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Milan Djilas, Ryad Benosman, Philippe Bergonzo, Christoph Posch, Jose Sahel, Serge Picaud; Reducing the Number of Stimulators and Electrical Tracks in High-Resolution Visual Prostheses. Invest. Ophthalmol. Vis. Sci. 2013;54(15):1064.
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© ARVO (1962-2015); The Authors (2016-present)
Retinal diseases such as RP and AMD cause photoreceptor degeneration while other cell layers partially remain. Retinal prostheses restore useful vision by activating these cells. The NxN electrode matrix and stimulators are coupled with N2 electrical tracks. With the increase of pixel resolution, this inter-connection becomes difficult to fabricate. The foil also becomes more rigid, making the implantation surgery more challenging. Here we propose an alternative electrode design and connectivity layout that significantly reduces the required number of metal tracks and stimulators.
The proposed layout is shown on Figure 1. To stimulate a particular pixel, segments from one row, one column and two diagonals containing that pixel are activated simultaneously. To excite only the tissue at the target pixel, the stimulation intensity of each active segment is kept below threshold, whereas the intensity of simultaneous activation of four active segments at the target pixel is above threshold.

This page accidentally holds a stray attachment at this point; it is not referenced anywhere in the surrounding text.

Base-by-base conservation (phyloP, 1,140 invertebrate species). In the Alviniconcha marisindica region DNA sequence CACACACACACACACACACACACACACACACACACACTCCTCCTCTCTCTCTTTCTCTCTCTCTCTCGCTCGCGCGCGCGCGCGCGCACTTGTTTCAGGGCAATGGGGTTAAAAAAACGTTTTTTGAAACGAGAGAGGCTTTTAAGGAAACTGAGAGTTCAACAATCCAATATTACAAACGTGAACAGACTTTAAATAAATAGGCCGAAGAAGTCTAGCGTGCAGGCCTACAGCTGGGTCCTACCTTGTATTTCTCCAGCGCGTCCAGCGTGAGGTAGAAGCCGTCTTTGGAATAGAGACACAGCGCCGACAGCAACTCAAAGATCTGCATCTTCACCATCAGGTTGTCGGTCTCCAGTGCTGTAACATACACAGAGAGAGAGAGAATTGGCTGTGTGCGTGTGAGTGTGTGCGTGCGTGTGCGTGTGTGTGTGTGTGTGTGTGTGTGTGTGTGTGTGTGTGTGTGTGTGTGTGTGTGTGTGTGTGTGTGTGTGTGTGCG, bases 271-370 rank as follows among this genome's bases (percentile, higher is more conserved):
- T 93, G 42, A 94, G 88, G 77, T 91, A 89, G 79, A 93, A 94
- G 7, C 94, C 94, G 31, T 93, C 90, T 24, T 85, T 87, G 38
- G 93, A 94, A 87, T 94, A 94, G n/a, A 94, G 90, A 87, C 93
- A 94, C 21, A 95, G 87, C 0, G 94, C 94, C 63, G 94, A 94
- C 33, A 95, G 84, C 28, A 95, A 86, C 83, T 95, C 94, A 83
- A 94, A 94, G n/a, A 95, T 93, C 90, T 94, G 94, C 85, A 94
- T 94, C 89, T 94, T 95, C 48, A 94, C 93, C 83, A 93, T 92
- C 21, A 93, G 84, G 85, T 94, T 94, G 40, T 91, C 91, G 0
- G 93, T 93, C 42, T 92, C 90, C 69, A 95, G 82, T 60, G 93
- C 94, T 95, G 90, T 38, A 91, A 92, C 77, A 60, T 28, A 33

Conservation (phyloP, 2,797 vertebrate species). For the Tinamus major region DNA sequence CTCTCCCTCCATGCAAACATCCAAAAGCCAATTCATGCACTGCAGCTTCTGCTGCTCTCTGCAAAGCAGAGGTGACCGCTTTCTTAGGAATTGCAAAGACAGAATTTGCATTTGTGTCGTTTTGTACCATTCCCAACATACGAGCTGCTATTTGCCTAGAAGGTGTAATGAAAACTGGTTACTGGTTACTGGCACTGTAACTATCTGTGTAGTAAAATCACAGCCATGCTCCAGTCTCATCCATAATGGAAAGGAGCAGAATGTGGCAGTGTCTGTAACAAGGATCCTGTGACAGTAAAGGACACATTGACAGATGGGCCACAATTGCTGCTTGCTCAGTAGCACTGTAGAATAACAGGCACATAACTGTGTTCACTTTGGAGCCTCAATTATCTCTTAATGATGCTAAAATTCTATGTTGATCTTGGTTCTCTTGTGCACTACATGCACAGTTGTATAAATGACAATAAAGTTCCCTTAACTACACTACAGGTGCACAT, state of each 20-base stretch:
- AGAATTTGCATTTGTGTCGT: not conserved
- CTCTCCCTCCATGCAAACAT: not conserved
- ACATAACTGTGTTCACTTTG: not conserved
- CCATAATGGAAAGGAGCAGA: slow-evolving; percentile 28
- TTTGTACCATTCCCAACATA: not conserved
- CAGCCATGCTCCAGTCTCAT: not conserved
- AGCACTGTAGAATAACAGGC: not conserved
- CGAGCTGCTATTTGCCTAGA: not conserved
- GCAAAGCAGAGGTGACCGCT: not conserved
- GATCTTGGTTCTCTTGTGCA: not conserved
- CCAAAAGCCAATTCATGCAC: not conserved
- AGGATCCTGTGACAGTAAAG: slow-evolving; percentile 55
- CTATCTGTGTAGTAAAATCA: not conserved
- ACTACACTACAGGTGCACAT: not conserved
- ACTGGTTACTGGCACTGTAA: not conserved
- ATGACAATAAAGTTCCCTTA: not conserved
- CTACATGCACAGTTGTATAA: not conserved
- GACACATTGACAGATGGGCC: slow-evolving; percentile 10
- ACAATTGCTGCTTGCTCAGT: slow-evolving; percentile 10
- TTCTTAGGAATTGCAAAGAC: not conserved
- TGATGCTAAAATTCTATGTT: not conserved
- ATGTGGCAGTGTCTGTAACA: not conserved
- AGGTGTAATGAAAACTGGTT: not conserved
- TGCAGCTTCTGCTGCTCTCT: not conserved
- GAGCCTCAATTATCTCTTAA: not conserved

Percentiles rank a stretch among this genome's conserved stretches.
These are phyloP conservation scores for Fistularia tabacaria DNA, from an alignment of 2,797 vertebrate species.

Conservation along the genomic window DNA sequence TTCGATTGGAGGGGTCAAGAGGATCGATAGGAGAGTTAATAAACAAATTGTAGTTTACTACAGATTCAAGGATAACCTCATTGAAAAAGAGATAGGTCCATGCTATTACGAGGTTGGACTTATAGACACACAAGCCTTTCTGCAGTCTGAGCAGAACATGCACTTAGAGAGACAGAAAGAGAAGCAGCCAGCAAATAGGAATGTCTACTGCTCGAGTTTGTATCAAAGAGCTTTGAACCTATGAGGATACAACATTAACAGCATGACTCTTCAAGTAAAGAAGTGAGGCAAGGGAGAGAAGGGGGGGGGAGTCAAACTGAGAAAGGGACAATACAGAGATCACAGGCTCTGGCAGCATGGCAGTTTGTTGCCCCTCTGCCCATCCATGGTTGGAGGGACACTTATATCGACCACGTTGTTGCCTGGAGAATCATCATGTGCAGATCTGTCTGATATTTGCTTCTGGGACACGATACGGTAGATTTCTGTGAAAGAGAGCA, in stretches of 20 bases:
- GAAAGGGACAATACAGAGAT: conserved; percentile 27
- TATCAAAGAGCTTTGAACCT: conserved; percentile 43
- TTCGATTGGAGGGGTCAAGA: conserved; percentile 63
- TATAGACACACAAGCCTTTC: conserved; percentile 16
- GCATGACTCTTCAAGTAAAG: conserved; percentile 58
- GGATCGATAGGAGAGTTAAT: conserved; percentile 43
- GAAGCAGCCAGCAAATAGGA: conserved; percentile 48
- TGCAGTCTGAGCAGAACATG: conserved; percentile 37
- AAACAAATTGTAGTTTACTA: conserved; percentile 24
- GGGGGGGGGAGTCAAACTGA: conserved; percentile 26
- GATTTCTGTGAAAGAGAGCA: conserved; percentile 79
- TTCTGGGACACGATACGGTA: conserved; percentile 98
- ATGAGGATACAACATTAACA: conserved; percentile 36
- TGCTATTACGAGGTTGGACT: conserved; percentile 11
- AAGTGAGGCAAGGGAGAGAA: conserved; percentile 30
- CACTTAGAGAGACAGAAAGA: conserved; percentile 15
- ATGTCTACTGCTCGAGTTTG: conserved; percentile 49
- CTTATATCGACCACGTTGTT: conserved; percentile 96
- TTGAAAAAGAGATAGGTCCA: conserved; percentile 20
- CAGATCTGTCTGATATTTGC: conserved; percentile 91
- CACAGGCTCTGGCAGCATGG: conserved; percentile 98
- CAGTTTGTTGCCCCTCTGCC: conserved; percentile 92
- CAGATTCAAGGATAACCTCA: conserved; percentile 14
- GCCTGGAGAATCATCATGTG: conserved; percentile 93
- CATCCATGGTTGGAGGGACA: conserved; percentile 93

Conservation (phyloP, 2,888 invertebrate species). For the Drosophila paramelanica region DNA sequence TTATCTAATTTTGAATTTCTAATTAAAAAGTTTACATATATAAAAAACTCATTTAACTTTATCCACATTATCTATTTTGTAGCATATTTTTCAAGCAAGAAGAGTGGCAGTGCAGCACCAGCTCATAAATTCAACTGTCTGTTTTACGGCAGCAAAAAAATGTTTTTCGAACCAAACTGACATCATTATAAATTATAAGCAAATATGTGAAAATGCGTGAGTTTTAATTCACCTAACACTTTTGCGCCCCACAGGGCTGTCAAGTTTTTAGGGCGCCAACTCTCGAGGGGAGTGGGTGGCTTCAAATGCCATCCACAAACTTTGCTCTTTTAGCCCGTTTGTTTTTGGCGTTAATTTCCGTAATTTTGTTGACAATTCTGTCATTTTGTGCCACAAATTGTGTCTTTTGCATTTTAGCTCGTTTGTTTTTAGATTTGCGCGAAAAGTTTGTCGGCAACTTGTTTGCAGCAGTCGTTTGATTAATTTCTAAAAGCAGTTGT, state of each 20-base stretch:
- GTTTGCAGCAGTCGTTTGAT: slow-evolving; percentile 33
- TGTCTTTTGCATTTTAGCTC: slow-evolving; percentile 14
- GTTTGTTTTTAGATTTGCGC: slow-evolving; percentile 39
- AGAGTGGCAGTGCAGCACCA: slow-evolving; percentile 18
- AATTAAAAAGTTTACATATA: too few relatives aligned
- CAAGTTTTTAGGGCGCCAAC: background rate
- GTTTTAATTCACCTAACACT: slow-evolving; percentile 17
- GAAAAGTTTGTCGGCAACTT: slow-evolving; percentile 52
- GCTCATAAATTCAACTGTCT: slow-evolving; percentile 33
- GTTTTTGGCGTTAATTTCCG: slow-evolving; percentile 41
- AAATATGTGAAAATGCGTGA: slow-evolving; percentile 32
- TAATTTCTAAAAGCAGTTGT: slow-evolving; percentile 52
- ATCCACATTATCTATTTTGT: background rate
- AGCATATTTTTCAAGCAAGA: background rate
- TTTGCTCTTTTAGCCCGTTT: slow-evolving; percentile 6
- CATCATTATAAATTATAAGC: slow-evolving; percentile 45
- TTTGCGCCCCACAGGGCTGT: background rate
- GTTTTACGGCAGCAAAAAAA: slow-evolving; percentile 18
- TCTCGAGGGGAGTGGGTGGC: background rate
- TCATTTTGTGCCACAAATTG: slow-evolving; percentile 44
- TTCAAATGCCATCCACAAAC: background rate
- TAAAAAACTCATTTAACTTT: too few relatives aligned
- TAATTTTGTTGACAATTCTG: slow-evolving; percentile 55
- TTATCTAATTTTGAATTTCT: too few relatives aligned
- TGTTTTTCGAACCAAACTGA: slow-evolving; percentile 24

The proposed layout requires a total of 6(N-1) electrical tracks and only 4 stimulators (1 for row, 1 for column, and 2 for diagonals) regardless of implant resolution. One additional track is needed for a common counter-electrode. Finite-element method simulations clearly confirm significantly higher stimulation intensity at the target pixel compared to other pixels stimulated with 4x lower intensity. This range should be sufficient to activate only the former.
The proposed strategy requires 6N-5 tracks and 4 stimulators, compared to N2+1 tracks and N2 stimulators in the standard one-track-per-electrode layout. The downside of such an approach is that only a single pixel at a time can be activated. This would however not be a limiting factor if asynchronous image acquisition is implemented. Future work includes experimental validation of the proposed strategy.
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